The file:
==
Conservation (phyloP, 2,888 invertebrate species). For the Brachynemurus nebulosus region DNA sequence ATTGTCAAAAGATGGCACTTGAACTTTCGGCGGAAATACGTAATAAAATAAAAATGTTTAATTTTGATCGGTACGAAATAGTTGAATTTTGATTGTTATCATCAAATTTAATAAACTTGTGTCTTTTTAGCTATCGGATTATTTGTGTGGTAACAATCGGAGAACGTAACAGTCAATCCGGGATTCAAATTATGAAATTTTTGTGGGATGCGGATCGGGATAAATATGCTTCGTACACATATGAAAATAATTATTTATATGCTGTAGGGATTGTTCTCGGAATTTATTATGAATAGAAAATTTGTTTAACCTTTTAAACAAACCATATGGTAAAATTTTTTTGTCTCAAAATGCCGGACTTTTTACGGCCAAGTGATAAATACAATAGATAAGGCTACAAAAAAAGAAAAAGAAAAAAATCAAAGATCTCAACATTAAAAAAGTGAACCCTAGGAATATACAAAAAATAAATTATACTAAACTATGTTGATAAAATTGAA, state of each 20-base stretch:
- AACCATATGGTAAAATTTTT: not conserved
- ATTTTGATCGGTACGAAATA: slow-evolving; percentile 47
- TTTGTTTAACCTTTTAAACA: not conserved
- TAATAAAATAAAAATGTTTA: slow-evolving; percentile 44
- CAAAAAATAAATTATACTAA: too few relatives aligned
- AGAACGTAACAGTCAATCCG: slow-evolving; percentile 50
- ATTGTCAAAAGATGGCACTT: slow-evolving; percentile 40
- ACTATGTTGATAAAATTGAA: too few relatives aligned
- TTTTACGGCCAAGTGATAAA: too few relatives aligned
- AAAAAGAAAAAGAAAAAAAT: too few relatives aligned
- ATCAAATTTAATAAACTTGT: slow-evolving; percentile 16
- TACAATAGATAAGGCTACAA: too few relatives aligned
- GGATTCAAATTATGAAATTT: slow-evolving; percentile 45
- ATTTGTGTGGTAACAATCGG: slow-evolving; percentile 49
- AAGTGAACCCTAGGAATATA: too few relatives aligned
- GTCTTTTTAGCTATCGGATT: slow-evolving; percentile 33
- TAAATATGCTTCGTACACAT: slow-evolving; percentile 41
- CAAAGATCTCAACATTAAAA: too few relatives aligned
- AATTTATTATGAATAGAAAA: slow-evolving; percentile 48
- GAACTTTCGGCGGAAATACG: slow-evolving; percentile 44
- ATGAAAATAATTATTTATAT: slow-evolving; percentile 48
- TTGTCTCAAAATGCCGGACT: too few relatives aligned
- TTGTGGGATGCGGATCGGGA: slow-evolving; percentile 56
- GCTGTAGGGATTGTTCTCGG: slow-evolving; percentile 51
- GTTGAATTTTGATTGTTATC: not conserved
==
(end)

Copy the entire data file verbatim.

Conservation (phyloP, 2,888 invertebrate species). For the Brachynemurus nebulosus region DNA sequence ATTGTCAAAAGATGGCACTTGAACTTTCGGCGGAAATACGTAATAAAATAAAAATGTTTAATTTTGATCGGTACGAAATAGTTGAATTTTGATTGTTATCATCAAATTTAATAAACTTGTGTCTTTTTAGCTATCGGATTATTTGTGTGGTAACAATCGGAGAACGTAACAGTCAATCCGGGATTCAAATTATGAAATTTTTGTGGGATGCGGATCGGGATAAATATGCTTCGTACACATATGAAAATAATTATTTATATGCTGTAGGGATTGTTCTCGGAATTTATTATGAATAGAAAATTTGTTTAACCTTTTAAACAAACCATATGGTAAAATTTTTTTGTCTCAAAATGCCGGACTTTTTACGGCCAAGTGATAAATACAATAGATAAGGCTACAAAAAAAGAAAAAGAAAAAAATCAAAGATCTCAACATTAAAAAAGTGAACCCTAGGAATATACAAAAAATAAATTATACTAAACTATGTTGATAAAATTGAA, state of each 20-base stretch:
- AACCATATGGTAAAATTTTT: not conserved
- ATTTTGATCGGTACGAAATA: slow-evolving; percentile 47
- TTTGTTTAACCTTTTAAACA: not conserved
- TAATAAAATAAAAATGTTTA: slow-evolving; percentile 44
- CAAAAAATAAATTATACTAA: too few relatives aligned
- AGAACGTAACAGTCAATCCG: slow-evolving; percentile 50
- ATTGTCAAAAGATGGCACTT: slow-evolving; percentile 40
- ACTATGTTGATAAAATTGAA: too few relatives aligned
- TTTTACGGCCAAGTGATAAA: too few relatives aligned
- AAAAAGAAAAAGAAAAAAAT: too few relatives aligned
- ATCAAATTTAATAAACTTGT: slow-evolving; percentile 16
- TACAATAGATAAGGCTACAA: too few relatives aligned
- GGATTCAAATTATGAAATTT: slow-evolving; percentile 45
- ATTTGTGTGGTAACAATCGG: slow-evolving; percentile 49
- AAGTGAACCCTAGGAATATA: too few relatives aligned
- GTCTTTTTAGCTATCGGATT: slow-evolving; percentile 33
- TAAATATGCTTCGTACACAT: slow-evolving; percentile 41
- CAAAGATCTCAACATTAAAA: too few relatives aligned
- AATTTATTATGAATAGAAAA: slow-evolving; percentile 48
- GAACTTTCGGCGGAAATACG: slow-evolving; percentile 44
- ATGAAAATAATTATTTATAT: slow-evolving; percentile 48
- TTGTCTCAAAATGCCGGACT: too few relatives aligned
- TTGTGGGATGCGGATCGGGA: slow-evolving; percentile 56
- GCTGTAGGGATTGTTCTCGG: slow-evolving; percentile 51
- GTTGAATTTTGATTGTTATC: not conserved